Indian central bank clamps down on credit guarantees as PNB fraud swells
Indian central bank clamps down on credit guarantees as PNB fraud swells
In what has been dubbed the biggest fraud in India’s banking history, Punjab National (PNB), the country’s second-biggest state-run bank, said last month it had been defrauded of about $2 billion.
The bank has accused two jewelry groups — one controlled by diamond tycoon Nirav Modi and the other by his uncle, Mehul Choksi — of colluding with rogue bank employees to secure credit from overseas branches of Indian banks using fraudulently issued guarantees largely in the form of letters of undertaking.
Both Modi and Choksi have denied any wrongdoing. Police say they left India in January, before the initial complaint was filed, and their whereabouts are unknown.
In a notice posted on its website, the Reserve Bank of India said banks would have to stop issuing letters of undertaking and letters of comfort, with immediate effect. It said banks could continue issuing credit guarantees in the forms of letters of credits and bank guarantees, however, if certain parameters were met.
The instruments are all forms of trade finance often used by importers to fund their overseas purchases.
Bankers said letters of credit involved more paperwork and the due diligence was more stringent than letters of undertaking. Officials with direct knowledge also said letters of credit have more international acceptability, while letters of undertaking were mostly used between Indian banks.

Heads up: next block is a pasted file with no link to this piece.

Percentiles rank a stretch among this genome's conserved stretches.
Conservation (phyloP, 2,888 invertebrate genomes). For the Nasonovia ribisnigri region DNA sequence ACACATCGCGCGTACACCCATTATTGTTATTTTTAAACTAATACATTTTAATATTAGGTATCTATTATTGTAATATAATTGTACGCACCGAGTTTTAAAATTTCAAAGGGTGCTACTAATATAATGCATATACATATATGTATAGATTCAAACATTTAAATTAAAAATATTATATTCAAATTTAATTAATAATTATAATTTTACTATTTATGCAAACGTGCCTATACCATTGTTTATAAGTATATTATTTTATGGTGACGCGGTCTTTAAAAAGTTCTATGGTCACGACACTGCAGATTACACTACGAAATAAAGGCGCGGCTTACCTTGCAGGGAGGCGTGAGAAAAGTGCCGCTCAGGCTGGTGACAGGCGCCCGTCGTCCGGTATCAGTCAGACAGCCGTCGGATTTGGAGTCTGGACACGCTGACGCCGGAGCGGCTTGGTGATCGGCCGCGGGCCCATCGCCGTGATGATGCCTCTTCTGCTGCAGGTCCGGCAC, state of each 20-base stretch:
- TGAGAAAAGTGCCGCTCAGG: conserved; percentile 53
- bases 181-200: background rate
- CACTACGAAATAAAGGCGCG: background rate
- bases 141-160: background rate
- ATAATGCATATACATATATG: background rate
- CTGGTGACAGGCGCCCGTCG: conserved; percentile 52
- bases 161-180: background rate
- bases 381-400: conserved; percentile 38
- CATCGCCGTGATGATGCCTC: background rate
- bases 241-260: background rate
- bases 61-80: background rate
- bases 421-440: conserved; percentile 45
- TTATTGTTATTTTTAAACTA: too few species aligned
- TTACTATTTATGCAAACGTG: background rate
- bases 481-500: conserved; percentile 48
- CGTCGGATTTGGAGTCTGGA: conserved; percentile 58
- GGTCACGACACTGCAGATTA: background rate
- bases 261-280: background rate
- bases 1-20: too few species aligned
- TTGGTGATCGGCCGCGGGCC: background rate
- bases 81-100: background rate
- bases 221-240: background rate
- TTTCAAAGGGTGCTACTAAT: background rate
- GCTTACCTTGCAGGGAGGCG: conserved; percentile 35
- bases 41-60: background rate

In a court filing on Tuesday, police said PNB had filed a new complaint alleging it had been defrauded of an additional 9.42 billion rupees ($145 million) by the Gitanjali group of jewelry companies, taking the total amount allegedly defrauded by Choksi’s group to 70.8 billion rupees ($1.09 billion).
Tuesday’s disclosure takes PNB’s overall exposure in the still unraveling fraud case to well over the $2 billion mark.
PNB said the additional amount did not involve any fraudulent letters of undertaking, but was sanctioned credit to Gitanjali group that it was recalling and adding to the total amount defrauded.
A lawyer for Choksi said he was unaware of the new allegations and declined to comment.
Law enforcement agencies had previously attributed 61.38 billion rupees of the alleged fraud amount to Gitanjali, and nearly 65 billion rupees to companies controlled by Modi.
PNB has also alleged Modi’s companies cheated the bank of a further 3.22 billion rupees, which it said was not used for the purposes for which the loans were given.
PNB did not immediately respond to requests for comment.
WHO FOOTS THE BILL?
The alleged fraud has shaken India’s banking sector, leading to a government and central bank crackdown on lenders’ systems and practices.
Finance Minister Arun Jaitley told Parliament on Tuesday a total 1,213 fraudulent letters of undertaking were issued to Nirav Modi’s companies between March 2011 and May 2017.
Banks also continue to debate who should assume liabilities from the fraud, with several lenders that have either lent to the jewelry groups based on the fraudulent PNB guarantees, or bought the so-called letters of undertaking from the secondary market, wanting PNB to compensate them.